Discounting can not be dialed back.  You must align your discounting with your product value and your competitive position.  Price leakage, alone, can lead to as much as 2%-5% of top-line revenue loss year over year.  Use price fences to combat leakage.

David W. Earle stated in his book, Love is Not Enough, that “Being able to say, “No,” is a necessary ingredient in a healthy lifestyle.”

 

Earle is applying the necessity for boundaries to one’s personal life.  Boundaries are necessary for any relationship both in life and in business.  Too often we see buyer-seller relationships that are 1-sided where the buyer bleeds the seller for the highest discount possible creating price leakage.

 

My father owned a catering business in small-town South Carolina and in the catering business it is understood that higher quantity often dictates higher discounts.  What is not understood is the pricing waterfall associated with the full catering engagement – labor costs, food costs, maintenance, gas, electricity, etc.  My dad would often get requests for multi-course dinners with an overall budget.  He would always find a way to fit the budget.

 

We soon found that our clientele began talking to each other and the value of a dinner party was slightly diminished, and we were only attracting budget-conscious clientele.  He began charging by the plate. He had to change the mindset of his clients, even long-term clients.  He understood that people understand how much a plate of food cost them and what price associates with the quality of the meal. He understood that saying $25/per plate created value for his business because the client would expect a high-quality meal.  When he delivered on quality, he had no pricing issues moving forward.  He also started attracting more price averse clientele.  This simple change helped save his business.

 

Download the Discount to Margin Matrix Tool to:

 

  1. Discover if your products are being discounted appropriately
  2. Adjust your discounting rules to maximize value from the product
  3. Understand how and where products are performing against each other in accordance to their product life cycle.

     

Price Leakage Is Synonymous to Value-Leakage

 

My father had to find out the hard way that allowing price leakage de-valued his product. Your brand and your product value are worth protecting at all costs, so why do companies allow massive discounting to high-value products? They do not understand how to say “No!”

 

In the information age, buyers are sophisticated from the enterprise to SMB.  Buyers understand your fiscal year schedule and will patiently wait until the end of the quarter if your sales managers allow your sales force to increase discounts to meet their quarterly quotas. Buyers understand that discounts aren’t rolled back so they hold for the highest possible discount in an initial deal. How do you combat this?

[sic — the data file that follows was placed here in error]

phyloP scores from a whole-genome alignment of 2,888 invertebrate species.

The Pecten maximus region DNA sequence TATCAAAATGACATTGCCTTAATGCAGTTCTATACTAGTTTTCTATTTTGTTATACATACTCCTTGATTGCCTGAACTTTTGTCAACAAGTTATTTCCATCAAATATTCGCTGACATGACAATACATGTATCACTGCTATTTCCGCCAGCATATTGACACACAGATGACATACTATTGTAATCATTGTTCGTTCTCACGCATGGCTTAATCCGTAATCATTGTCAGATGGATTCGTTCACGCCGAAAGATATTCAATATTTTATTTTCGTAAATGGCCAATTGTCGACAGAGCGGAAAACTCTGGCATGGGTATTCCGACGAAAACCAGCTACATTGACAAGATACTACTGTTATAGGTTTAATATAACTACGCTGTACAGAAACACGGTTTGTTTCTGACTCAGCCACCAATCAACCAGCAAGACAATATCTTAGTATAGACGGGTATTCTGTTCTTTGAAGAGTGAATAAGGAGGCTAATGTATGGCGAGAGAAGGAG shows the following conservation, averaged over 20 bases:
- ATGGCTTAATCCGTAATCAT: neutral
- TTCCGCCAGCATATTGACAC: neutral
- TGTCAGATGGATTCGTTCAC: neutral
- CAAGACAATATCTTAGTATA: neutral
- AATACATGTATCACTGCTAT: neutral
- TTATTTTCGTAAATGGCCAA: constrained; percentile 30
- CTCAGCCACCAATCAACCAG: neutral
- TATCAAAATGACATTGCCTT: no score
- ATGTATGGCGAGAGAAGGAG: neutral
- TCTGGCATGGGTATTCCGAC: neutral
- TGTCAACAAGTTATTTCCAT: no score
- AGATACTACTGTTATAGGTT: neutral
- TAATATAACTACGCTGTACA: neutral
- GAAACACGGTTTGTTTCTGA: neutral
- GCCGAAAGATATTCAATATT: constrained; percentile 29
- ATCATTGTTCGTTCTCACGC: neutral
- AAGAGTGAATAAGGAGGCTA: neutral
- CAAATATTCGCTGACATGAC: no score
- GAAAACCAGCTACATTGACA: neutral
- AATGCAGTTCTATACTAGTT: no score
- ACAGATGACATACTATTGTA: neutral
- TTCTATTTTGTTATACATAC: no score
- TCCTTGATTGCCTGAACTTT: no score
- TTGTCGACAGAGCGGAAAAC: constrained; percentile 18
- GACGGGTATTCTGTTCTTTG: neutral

Through having the appropriate price fences and to Just Say “No”! when the deal isn’t aligned to the fences.

 

The Buyer-Seller Relationship Is Just That – a Relationship

 

Looking back at the quote by Earle, it is easy to understand that you must be able to say no for a healthy relationship, friendship, or even in parenting, yet we are fearful of implementing similar practices in businesses.  In any relationship there are ebbs and flows, gives and takes, and many compromises.  Simply put, it is work, however the work is often seen as a necessary step for happiness or compliance depending on the relationship.  Children often will do as much as their parents will let them get away with.  They know the limit and will often test that limit until the parent does something to reinforce the boundary.  This is no different in business. Today’s buyers are sophisticated.  They know their limits and too often sellers yield to the buyer’s demand to simply “get the deal done”.

 

The buyer-seller relationship and journey require work to maintain a healthy working relationship. Part of that is creating price fences to prevent price leakage so that you can provide value to the customer.  Price is a direct reflection on perceived value.  In pricing, perception is reality.  If you don’t value your products how can you expect your customer to?  Not walking away from deals that do not provide value is de-valuing your product.  Product perception can be created easily, but once de-valued it will take 4 times as long to recoup.